As previously reported on Gamasutra, the GameStop Expo is one of the most relevant events on the gaming calendar -- but one few know much about. Every year, managers from GameStop's some 5,000 retail stores gather to be presented the holiday lineups of publishers both major and minor in a trade show environment.
At this year's Expo, held at Las Vegas's Mandalay Bay casino/hotel, Gamasutra sat down with some of GameStop's senior management, including senior merchandising VP Bob McKenzie and marketing VP Tom DeNapoli.
During the course of these exclusive interviews, the executives discussed not only what the event means for both the games retail giant and publishers, but how GameStop has evolved and maintained its identity throughout its many mergers and acquisitions, how it plans to compete with an ever-widening direct download market, and what chances each handheld and console platform stands as we move into the holiday season.
Can you talk a bit about what you do for GameStop, and what your job is like?
Bob McKenzie: I'm senior vice president of merchandising, and I have all of the new and used merchandising areas reporting to me. They all have the opportunity to get in front of all of our vendor partners -- a lot of them are out here and seeing the new product that's coming out.
I have an opportunity to meet with many of the vendors on a monthly basis, and really plan out some of the marketing activities, as well as product launches. We also handle picking up and distributing the merchandise to all 3,800 U.S. retail locations.
So you go look at games before they are complete, and provide feedback on whether or not the store would want to carry them as-is?
BM: Yes. A lot of the time the vendors will bring in beta or alpha copies, and definitely, they look to us for feedback. Not only in our support center, but that was also one of the advantages of the E3 in the past: we had a lot of managers who took their own personal vacation time, spent their own money to get there. During the last E3 (2006) there were over 650 of our managers who went there.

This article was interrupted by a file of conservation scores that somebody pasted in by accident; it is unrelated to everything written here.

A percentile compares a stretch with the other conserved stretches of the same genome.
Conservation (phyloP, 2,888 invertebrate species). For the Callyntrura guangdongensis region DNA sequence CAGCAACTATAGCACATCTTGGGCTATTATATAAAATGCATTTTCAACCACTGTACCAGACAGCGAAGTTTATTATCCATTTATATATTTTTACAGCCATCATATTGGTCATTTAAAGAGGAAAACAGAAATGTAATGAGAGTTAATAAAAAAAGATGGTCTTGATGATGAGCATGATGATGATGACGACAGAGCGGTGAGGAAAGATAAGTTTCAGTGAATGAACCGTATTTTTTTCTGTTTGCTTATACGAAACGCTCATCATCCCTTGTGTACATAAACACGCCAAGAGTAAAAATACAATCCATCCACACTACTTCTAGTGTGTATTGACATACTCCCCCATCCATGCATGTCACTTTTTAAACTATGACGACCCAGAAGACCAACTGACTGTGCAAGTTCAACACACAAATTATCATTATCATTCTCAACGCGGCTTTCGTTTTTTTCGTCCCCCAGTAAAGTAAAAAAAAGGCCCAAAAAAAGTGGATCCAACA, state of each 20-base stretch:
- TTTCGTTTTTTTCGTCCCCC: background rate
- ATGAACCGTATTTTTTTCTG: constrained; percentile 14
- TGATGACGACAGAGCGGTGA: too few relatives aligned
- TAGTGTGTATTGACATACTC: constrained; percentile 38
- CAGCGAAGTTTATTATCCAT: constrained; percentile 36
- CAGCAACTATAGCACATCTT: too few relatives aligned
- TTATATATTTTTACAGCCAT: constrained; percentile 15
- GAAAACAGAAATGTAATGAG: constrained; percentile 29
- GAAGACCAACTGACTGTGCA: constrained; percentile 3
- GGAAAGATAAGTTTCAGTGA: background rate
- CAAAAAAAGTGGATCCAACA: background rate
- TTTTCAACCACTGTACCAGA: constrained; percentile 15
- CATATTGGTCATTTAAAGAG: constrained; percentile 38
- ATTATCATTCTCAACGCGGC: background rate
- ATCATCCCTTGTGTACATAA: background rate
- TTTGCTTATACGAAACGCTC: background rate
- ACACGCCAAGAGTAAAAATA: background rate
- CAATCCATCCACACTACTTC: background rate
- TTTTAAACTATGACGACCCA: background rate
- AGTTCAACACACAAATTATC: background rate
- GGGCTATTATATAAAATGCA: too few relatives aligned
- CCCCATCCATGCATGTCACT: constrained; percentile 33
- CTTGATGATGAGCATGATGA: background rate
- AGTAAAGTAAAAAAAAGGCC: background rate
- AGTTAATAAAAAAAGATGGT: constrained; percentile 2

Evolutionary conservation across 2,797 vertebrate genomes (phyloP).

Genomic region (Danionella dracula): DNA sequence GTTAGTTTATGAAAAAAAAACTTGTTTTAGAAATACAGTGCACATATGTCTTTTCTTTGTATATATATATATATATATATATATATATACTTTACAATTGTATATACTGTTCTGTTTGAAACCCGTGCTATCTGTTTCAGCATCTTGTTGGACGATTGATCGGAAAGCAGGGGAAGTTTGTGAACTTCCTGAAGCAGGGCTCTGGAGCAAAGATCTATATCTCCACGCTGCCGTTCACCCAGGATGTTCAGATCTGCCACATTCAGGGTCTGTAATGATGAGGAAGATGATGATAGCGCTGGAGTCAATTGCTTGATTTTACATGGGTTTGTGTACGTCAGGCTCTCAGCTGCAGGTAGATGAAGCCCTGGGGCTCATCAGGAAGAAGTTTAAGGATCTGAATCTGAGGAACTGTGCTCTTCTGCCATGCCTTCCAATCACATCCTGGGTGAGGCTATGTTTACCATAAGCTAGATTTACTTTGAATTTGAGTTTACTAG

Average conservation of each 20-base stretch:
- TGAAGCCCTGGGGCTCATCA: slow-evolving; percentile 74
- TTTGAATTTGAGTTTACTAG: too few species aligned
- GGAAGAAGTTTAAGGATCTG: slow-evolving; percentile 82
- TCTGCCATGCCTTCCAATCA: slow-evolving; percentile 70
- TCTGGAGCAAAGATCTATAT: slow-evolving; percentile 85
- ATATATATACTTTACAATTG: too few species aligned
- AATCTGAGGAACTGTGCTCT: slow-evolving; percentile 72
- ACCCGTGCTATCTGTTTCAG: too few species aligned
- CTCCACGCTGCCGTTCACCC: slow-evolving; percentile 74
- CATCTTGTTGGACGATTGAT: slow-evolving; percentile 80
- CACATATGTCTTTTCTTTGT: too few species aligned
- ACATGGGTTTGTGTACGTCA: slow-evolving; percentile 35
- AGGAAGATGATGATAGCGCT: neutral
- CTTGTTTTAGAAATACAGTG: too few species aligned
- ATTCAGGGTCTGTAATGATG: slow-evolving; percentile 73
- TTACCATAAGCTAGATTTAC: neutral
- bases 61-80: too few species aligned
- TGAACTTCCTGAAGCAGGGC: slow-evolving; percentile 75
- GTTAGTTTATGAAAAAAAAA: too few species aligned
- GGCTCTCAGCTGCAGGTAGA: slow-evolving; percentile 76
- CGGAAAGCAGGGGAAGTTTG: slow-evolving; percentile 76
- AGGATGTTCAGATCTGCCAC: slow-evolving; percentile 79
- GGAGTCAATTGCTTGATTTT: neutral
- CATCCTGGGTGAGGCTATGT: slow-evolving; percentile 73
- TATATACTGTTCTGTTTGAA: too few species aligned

The publishers really look to our people, because gaming is all we do. We have the passion, and they know that we're going to give them the honest feedback -- the good points or the bad points.
The vendors really appreciate that. They need to know -- as they're coming along with their product -- how the builds are, and if people really feel like the gameplay will be there to hold the consumer's interest. It's exciting; it's fun to be able to look at them in some of the early development stages, seeing something get a little more polished, and eventually see a final product brought on the market.
You're talking about the managers, but most of the people who work at GameStop are gamers. You collected their feedback and then gave it to the game companies?
BM: Really, it was more of an open environment, where the managers actually had badges, and they were admitted as part of E3.
How did the feedback get to the companies when that was the case, with 650 different people looking at the games?
BM: They'd be going through the exhibition halls, and do the hands-on.
Just chatting with them there?
BM: Definitely, yeah. They were pretty active on the show floor.
I actually worked at Babbages before I was a journalist, and you'll probably find, in terms of the journalists, many of them worked at one of the predecessors of GameStop.
BM: That's great. I started out at Software Etc., about 18 years ago in Minneapolis. My categories at that time were Atari, Amiga, and Apple IIGS. Seems like a long time ago!